One of my favorite characters is Nyx, who is a female, half-elven caster with incredible power.  She can cast spells without words and only minor gestures, but even those are simply needed to aim.  She was the character of a first-time player in the game who kept forgetting that she was a sorceress.  So Nyx would charge into battle, get punched in the head, collapse, and the rest of us would have to save her.  I kept the stubbornness and aggression, but gave her the power to level a small village right at the beginning.  It’s interesting because Nyx can be the badass and still fall into a vulnerable state without seeming like either side is a stretch.

The first thing I tell her if we met is that I’m sorry for Hero’s Gate . . . and starting her off as an orphan . . . and for making her a living weapon . . . I think I’ll owe her some more after the series finishes too.

Nyx, as in Greek for Night? A fitting name, indeed. Best if you don’t piss her off too much, if you ask me! 😀 If you had to describe a theme or thread running through your life, what would it be? What’s your life theme?

Keep moving forward and the chaos should end eventually.  Not sure how clear that is, but I have a habit of walking into life upheavals.  So I have to constantly adjust what I’m doing to factor the new stuff in.  It probably doesn’t help that I’m trying to be a fulltime author and fulltime father.  Those two roles don’t always match up and author rarely wins.

If only our days had more hours… Men are from Mars, women are from Venus. Where are you from?

Omicron Persei 8.

Isn’t that the one right next to Omicron Persei 7? A lovely place! Did you get to visit when you were abducted by aliens?

That was just a rumor.  It was actually gnomes from another dimension.  They had questions about the inner workings of tacos.

Mm… Tacos… 

From the blog of Nicholas C. Rossis, author of science fiction, the Pearseus epic fantasy series and children's books

Name your claim to fame.

As lame as it sounds, I grabbed my dream by the throat and ran with it instead of sitting around waiting for an opportunity.  I’ve had decent success with my books and I’m really proud of that.  Coming in second is being able to cook an amazing homemade vodka sauce.

I’m very happy to hear about your success. Honestly, you inspire me. I’m disappointed you’re not sharing your recipe here, though. Recipe, please!

It’s actually very simple. I’ll put it in steps:

  1. Simmer 1/2 Cup Vodka and 1/4 tsp Red Pepper Flakes for 5 minutes. Keep an eye on it because vodka CAN evaporate before you know it.
  2. Add 1.5 Cup Heavy Cream, 28 ounce can of Crushed Tomatoes, and 3 ounces of Tomato Paste. Bring to a low boil and then simmer for 30 minutes with occasional stirring.
  3. Combine in a bowl with pasta. You can eat it immediately, but it actually tastes better if you let it sit for a day.

See. Really easy.

I’m so trying this tomorrow… I’ll probably add some bacon, though. I suspect it will go really well with it! Moving on, which one do you prefer: Elephants or tigers?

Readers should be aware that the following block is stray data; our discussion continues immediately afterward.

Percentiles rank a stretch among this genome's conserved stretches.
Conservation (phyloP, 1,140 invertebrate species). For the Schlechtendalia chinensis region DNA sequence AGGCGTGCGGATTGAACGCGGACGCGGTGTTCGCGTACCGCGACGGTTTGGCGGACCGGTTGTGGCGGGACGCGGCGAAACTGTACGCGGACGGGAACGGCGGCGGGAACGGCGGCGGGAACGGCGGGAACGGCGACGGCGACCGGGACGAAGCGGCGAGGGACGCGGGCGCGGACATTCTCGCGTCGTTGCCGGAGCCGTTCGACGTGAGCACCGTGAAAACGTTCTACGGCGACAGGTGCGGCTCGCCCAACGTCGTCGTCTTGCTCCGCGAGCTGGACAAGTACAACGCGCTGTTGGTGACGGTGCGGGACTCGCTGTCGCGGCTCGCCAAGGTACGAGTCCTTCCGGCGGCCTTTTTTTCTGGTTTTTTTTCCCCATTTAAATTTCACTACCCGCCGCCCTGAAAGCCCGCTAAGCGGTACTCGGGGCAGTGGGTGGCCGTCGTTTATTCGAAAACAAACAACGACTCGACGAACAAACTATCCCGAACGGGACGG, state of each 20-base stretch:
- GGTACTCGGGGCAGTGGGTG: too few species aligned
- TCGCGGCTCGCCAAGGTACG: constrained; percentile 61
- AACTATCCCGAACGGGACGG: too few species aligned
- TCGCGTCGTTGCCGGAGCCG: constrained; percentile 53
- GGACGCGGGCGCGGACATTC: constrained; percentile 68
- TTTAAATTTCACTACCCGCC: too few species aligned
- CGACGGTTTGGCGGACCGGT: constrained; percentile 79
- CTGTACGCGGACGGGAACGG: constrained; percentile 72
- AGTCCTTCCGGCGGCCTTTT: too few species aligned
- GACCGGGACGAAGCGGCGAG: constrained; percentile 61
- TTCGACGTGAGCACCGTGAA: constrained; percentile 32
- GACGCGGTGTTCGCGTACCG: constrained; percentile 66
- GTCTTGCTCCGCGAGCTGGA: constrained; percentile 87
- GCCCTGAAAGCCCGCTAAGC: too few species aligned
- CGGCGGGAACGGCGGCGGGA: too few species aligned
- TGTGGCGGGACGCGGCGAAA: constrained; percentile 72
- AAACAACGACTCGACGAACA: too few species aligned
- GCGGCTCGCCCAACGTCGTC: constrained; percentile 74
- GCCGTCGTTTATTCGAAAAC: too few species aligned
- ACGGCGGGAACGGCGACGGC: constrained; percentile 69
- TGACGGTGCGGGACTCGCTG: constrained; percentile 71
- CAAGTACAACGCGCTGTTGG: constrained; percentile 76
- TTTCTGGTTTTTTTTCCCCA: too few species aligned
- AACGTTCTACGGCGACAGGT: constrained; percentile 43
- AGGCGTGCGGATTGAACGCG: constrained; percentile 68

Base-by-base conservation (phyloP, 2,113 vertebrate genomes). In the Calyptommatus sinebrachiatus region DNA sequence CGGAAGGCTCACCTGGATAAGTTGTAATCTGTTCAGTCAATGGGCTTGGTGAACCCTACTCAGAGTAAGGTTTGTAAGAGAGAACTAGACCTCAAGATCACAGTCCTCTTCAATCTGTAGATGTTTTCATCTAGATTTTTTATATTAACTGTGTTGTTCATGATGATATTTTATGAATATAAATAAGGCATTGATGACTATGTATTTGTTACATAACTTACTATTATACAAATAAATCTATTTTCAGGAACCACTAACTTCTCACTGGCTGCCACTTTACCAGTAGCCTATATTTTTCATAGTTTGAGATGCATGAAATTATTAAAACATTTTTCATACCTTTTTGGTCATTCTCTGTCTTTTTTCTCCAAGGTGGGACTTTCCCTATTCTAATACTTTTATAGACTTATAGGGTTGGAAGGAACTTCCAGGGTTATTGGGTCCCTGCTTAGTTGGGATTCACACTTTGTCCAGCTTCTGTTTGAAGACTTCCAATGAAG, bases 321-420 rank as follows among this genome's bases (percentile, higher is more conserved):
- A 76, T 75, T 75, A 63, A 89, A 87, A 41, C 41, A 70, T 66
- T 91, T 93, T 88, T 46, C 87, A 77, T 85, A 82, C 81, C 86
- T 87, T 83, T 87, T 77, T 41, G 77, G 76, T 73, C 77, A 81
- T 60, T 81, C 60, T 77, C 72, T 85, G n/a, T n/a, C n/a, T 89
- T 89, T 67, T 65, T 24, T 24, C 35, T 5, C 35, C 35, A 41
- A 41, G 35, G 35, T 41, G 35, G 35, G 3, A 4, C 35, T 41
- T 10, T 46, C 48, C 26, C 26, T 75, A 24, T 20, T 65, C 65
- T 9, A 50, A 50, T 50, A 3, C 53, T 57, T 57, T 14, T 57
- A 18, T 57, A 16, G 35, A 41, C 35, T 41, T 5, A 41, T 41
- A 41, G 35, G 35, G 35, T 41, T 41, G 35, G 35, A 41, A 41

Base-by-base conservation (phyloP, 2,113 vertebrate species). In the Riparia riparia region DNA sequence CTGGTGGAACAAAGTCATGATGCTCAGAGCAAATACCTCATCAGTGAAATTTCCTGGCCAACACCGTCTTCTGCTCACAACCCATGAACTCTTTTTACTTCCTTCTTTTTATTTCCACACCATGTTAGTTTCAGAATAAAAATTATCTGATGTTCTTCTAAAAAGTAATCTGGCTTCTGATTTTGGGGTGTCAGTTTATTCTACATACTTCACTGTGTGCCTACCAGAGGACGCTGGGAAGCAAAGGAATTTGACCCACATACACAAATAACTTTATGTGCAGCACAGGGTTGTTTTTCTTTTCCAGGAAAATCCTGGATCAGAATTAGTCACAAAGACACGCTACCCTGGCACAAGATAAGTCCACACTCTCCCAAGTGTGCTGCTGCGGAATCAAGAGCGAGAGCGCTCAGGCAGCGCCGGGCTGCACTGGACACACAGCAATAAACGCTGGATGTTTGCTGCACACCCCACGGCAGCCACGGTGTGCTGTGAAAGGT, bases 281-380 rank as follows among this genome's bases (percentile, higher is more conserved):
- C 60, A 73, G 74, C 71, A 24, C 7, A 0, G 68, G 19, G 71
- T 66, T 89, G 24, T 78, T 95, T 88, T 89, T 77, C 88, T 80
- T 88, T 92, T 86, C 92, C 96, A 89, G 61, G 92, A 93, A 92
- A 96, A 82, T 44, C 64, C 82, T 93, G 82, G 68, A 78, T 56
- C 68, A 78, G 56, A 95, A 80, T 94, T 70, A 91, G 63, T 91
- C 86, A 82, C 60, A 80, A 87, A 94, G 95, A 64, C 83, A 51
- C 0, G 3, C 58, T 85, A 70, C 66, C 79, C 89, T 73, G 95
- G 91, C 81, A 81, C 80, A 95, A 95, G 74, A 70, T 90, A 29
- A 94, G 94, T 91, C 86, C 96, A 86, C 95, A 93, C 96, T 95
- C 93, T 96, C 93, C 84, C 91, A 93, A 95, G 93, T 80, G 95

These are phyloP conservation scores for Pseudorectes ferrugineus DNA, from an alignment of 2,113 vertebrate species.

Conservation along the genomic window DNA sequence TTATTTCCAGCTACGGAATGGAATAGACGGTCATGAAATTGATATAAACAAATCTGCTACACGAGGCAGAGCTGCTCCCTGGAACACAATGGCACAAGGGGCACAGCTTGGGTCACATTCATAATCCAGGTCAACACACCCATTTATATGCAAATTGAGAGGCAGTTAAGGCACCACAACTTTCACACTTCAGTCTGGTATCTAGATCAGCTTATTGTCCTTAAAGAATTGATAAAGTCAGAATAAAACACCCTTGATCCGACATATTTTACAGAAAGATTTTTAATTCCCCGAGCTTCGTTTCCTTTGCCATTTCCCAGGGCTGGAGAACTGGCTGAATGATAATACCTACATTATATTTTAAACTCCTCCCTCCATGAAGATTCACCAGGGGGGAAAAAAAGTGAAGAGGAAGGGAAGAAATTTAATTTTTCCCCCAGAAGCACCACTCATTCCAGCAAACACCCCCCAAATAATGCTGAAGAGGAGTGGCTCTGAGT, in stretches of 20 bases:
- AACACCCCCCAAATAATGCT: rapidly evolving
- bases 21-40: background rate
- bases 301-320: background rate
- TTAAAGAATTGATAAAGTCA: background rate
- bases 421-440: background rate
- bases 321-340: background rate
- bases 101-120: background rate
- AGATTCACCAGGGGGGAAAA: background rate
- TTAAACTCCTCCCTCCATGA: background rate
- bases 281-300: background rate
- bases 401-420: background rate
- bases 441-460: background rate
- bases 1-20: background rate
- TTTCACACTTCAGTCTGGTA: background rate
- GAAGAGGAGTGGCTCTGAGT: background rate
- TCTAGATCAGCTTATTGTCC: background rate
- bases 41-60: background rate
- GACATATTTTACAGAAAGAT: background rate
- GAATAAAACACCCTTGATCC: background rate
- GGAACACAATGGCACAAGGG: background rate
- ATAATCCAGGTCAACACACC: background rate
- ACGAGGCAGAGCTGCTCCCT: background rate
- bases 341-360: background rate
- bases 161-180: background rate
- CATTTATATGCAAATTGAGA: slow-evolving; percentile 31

Tigers.  I’ve always loved tigers because of their power and beauty.  Also there’s the poem The Tiger by William Blake that I heard as a child and loved to listen to.

I love that poem, but it’s been ruined for me since watching The Mentalist! 😀 If you had to live over again what would you change in your life?

Can I be taller?  If not that then I’d have made it so that I went for my writing earlier in life.  I always wanted to do it, but I keep fearing that I put it off for too long.  I’d also try to establish some type of interest in exercising and eating healthier at a younger age.  I’m far too pudgy for my height and I’ve been away from doing any kind of sports for so long that it’s hard to get back into it.

Sorry, you had it right at the beginning, then you got confused. You’re not too pudgy, you’re just too short for your weight. I suffer from the same condition, so I sympathize, but let’s not get the two mixed up, shall we? Now, where in the universe would you live if you could travel anywhere?

If I could find it, I’d live on Windemere.  Sounds lame to choose my own fantasy world, but I escape to it so often that it would be great to live there.  It is a lot more dangerous than Earth with the dragons, undead, and other monsters.  Yet I like that there’s more nature and interesting types of people wandering around.

Ah, but you already live there most of the time, don’t you? How about an actual place?

If I have to pick an actual place, I’d go with Pluto.  Poor thing looks so lonely and it reminds me of Mickey Mouse’s dog.

You remind me of our first landlady in Edinburgh. When we went to sign the lease, she had her young grandson with her. “This couple is from Greece,” she told him. “You know Greece? It’s where Pluto’s from.” I assume she meant Plato, not the dog… 🙂

Thanks so much for the interview, it’s been great getting to know you a little better! 

Who is Charles, anyway?

Author Bio- Charles E Yallowitz has spent the last year as an Indie Author and he can say with assurance that he’s still not sure what he’s doing.  All he knows is that he is having fun sharing his fantasy stories with the public and making friends with fellow authors.  From his home in New York, Charles will continue to entertain with the Legends of Windemere series.

The Compass Key (Legends of Windemere Book 5)

Note: The Compass Key is the latest book in the Legends of Windemere series. 

From the blog of Nicholas C. Rossis, author of science fiction, the Pearseus epic fantasy series and children's booksSwords will clash and spells will fly in the newest adventure of young warrior Luke Callindor, Nyx the magic-flinging caster, and their friends.

With Sari captured by their enemies, the champions of Windemere are determined to get her back and destroy the Lich’s castle. Little do they realize, their battles in the Caster Swamp are only the beginning of this adventure. Trinity and her Chaos Elves have invaded the city of Gaia in search of a relic called the Compass Key. Rumored to be the key to rescuing Sari from a magical island, our heroes are in a race to find the mysterious artifact.

Which side will claim the Compass Key? And, what will our heroes do when they’re faced with an enemy whose evil power overshadows anything they have ever faced?